We made sure that after each speaker there was time for discussion, which was very important to allow the message to settle in better.  Hearing the discussions about how to do our work as an act of worship, in very practical ways, was inspiring for many.  Talking about what that looks like in our various contexts, with our various challenges, was helpful.  People reported being encouraged, some rededicated their lives to Christ, some dedicated their work to the Lord, and there was good talk about next steps as well.

So many view worship as the songs that we sing on a church service.  Remembering that worship is so much broader than that is critical.  When we actively remember that the focus of our work is not on ourselves but rather to glorify God, and to help customers and employees flourish, it can change so much.

As this was our first year, we are thankful to have been able to hold nine such events and pray that next year there may be even more.
The organizing team for the Work as Worship Retreat, Accra

Fanny, me, and Sister Afia:  Three women passionate about getting this message out!

Our local speaker was Rev. Thelma Odonko, who worked as the head of an insurance agency for 24 years.  She was interviewed by Sister Afia, and shared about the challenges of integrating faith and work in her environment.  She gave very practical ways of how to do this and encouraged many people.

Monday, June 3, 2019

Our brother in Christ, Steve Kennedy

Dear Friends,

On Thursday, our Discipling Marketplace Leaders brother, Steve Kennedy from the UK, fell and hit his head.  There was significant brain damage and yesterday Steve passed from this life into the next.

Our hearts are broken by this.  Steve was an intercessor and was coordinating our prayer effort for the DML movement across Africa.  He just recently was with me teaching in Tanzania.  Last November he was with us in Ghana where he met the entire DML team and had been leading this team in monthly prayer calls.  He joined us for our weekly prayer calls in the US and he has been such a blessing to our team.  We were planning a prayer retreat for the team for early next year.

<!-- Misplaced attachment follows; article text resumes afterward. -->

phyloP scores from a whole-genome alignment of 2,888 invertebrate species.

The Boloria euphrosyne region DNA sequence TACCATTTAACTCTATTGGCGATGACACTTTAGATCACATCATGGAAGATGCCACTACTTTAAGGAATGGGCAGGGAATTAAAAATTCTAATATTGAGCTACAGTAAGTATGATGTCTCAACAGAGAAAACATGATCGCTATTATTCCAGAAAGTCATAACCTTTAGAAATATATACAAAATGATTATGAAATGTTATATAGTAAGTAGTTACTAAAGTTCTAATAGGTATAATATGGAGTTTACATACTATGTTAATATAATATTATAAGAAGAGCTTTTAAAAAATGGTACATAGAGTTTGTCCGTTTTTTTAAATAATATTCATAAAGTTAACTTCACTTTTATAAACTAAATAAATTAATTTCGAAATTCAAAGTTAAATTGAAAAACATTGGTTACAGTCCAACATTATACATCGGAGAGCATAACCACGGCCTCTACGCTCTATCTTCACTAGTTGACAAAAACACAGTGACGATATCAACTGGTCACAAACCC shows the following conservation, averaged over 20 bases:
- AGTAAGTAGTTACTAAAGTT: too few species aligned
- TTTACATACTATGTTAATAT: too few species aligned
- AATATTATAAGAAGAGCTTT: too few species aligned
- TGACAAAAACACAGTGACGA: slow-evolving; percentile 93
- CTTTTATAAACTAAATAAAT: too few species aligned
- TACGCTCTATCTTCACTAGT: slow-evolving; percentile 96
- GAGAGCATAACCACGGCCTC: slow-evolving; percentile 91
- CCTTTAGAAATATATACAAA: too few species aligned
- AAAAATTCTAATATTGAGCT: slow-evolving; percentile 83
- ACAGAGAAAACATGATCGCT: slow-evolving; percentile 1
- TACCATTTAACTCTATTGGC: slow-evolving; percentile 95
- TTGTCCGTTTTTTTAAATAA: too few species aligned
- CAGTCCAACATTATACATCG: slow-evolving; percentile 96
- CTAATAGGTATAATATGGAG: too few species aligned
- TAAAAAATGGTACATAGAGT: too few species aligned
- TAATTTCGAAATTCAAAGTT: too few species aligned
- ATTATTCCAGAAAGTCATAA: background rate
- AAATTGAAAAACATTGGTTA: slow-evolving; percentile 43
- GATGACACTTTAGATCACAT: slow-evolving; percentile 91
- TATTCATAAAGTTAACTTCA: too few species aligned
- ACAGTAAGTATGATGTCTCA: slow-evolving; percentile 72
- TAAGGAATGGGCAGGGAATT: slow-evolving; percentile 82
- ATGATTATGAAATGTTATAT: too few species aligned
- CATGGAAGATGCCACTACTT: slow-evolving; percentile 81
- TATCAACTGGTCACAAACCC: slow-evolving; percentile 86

He breathed a breath of fresh air into us with his perspective of God and his faith.

And now he is gone.  Just like that.  He leaves a wife and two daughters, as well as the DML team (and many others!) and we are mourning.

Yesterday, as the DML team in Ghana was holding a Work as Worship retreat, we spent time in Psalm 90.  Verse twelve tells us this:  Teach us to realize the brevity of life, so that we may grow in wisdom.  I can hear Steve's voice saying, "Amen, amen" to this.  He would want us to use his death for the good of the Lord in some way.  When we see how Steve lived, and we see the brevity of life, we need to be shaken from any complacency and seek to work and live with an eternal purpose.  We grow in wisdom when we are able to focus and recognize what is important in this world and what is not.

On my phone, I have a note from my recent trip with Steve where we shared more with each other about our stories and testimonies.  Steve told me that I need to write a book about my life and then gave me the title:  And God Meant It for Good.  He said that was a theme in my story.  Maybe someday that will come to pass.

I am thankful for this friendship with Steve that was too short.  But I look forward to seeing how God may use this for good.  Please pray for Steve's family and our team at this time.

Steve teaching in Tanzania

He loved taking selfies!  (with James Kamau)

Monday, May 27, 2019

When a Colleague is Kidnapped

When we landed in Cameroon, on May 16, we learned that one of our colleagues had been kidnapped recently and had been released the day before.  This past Monday we had a chance to sit down with her and hear her story.  I was given permission to share it, but because of continued insecurity, I will not share her name or any other relevant details that can be traced.

As I wrote in an earlier blog, the businesses in the Northwest part of Cameroon have been forced to close their businesses every Monday as a sign of protest.  Those days are now called "Ghost town" days as it has escalated with the fighting in the last six months - those days are sometimes extended to three days if there is an additional need of protest.  The military is trying to squash the rebellion, and so anyone seen out on Ghost town days is in danger of being killed.